Apollonius’s Argonautica, 4.769-70

So [Hera] spake, and straightway Iris leapt down from Olympus and cleft her way, with light wings outspread.

Contact points with the Gospel of Mark

  • The bird simile to describe the heavenly entity’s descent from heavens to earth
  • The bird simile is used to mark not just the descent, but to mark the arrival of a god on earth

Add to these points the fact that the OT never uses a bird simile to describe a heavenly descent.

To continue

This sums up the first part of Dixon’s discussion. Next come the implications for Mark’s Christology, and this is bound up with the common mythology of God’s descending to appear (unrecognized) disguised as human personalities.

Will have to finish this in a future post.

“I now return to instances at home. How many times the Senate has ordered the decemvirs to consult theSibylline books! How often in matters of grave concern it has obeyed the responses of the soothsayers! Take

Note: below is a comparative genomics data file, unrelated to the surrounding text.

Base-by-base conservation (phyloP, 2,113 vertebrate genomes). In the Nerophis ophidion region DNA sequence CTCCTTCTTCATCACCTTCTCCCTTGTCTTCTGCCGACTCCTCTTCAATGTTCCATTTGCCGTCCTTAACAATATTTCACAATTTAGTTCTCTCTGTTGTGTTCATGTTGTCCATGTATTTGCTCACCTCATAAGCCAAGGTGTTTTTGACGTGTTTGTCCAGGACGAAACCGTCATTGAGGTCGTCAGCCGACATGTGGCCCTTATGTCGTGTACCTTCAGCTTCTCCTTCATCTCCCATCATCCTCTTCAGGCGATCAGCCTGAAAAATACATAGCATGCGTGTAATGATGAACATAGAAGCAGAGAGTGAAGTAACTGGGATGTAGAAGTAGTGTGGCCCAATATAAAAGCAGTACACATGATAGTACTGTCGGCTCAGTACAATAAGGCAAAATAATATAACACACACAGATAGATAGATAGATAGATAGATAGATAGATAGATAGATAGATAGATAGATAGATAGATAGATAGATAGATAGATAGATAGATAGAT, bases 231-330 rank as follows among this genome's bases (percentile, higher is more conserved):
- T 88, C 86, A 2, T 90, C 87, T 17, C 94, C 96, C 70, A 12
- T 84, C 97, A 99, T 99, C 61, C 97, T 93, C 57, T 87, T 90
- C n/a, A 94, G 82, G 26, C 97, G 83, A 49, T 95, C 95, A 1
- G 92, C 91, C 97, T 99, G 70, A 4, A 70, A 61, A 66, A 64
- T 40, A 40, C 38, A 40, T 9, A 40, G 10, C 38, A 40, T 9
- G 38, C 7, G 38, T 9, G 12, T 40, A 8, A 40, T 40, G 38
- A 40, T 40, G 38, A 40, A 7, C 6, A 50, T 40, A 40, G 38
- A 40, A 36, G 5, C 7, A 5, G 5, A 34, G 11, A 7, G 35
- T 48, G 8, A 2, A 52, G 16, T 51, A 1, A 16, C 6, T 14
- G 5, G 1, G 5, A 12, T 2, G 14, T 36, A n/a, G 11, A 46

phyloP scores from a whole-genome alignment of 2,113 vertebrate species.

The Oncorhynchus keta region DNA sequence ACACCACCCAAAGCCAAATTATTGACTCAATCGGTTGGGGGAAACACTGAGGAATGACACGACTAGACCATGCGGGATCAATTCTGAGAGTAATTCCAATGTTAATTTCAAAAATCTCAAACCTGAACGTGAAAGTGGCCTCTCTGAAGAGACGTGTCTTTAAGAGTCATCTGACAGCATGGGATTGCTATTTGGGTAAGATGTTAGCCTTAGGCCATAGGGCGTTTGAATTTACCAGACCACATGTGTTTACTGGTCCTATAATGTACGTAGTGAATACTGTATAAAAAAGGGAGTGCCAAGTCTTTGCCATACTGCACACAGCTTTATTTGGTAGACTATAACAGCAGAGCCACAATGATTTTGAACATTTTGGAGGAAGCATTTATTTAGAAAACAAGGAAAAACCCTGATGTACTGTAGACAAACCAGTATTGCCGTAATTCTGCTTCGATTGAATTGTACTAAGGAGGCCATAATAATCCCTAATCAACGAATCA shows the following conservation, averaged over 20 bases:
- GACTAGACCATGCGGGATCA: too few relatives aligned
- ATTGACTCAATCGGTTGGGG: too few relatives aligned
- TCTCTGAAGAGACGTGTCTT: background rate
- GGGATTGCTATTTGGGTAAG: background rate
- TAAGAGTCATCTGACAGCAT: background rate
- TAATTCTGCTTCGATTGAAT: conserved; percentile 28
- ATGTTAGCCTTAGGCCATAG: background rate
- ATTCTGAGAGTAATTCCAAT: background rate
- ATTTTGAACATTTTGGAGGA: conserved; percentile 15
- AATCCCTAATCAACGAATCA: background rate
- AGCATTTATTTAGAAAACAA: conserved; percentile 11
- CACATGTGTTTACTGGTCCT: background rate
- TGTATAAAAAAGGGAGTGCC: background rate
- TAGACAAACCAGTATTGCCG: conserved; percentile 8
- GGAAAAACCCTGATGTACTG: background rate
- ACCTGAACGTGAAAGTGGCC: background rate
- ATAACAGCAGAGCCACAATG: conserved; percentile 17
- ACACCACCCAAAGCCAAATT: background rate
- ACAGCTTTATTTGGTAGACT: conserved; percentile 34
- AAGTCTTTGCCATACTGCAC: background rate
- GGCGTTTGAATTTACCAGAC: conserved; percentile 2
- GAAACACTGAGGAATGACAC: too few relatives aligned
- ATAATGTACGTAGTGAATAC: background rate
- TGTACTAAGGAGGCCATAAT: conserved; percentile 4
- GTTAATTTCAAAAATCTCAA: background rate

the following examples: When p329at one time, two suns and, at another, three moons, were seen; when

meteors appeared; when the sun shone at night; when rumblings were heard in the heavens; when the sky

seemed to divide, showing balls of fire108  enclosed within; again, on the occasion of the landslip in Privernum,

report of which was made to the Senate; and when Apulia was shaken by a most violent earthquake and the

land sank to an incredible depth — in all these cases of portents which warned the Roman people of mighty

wars and deadly revolutions, the responses of the soothsayers were in agreement with the Sibylline verses.

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4 Comments

  • Henk van der Gaast
    2010-09-14 14:25:35 UTC - 14:25 | Permalink

    Thanks, I’ll take the hummingbird on board!

    Cicero, damnit I wish I could read latin the way he talked it! I really don’t think translations quite do things the just they deserve.

    Thank you for another inspiring post.

  • Pingback: The baptism, the dove and the transfiguration . . . continued « Vridar

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  • pakeha
    2014-02-02 13:44:42 UTC - 13:44 | Permalink

    I’ve long suspected that the Roman world and Hellenism were sources for much of the gospels’ imagery without knowing exactly why.
    Thanks for confirming that feeling and helping to give a direction to my further studies.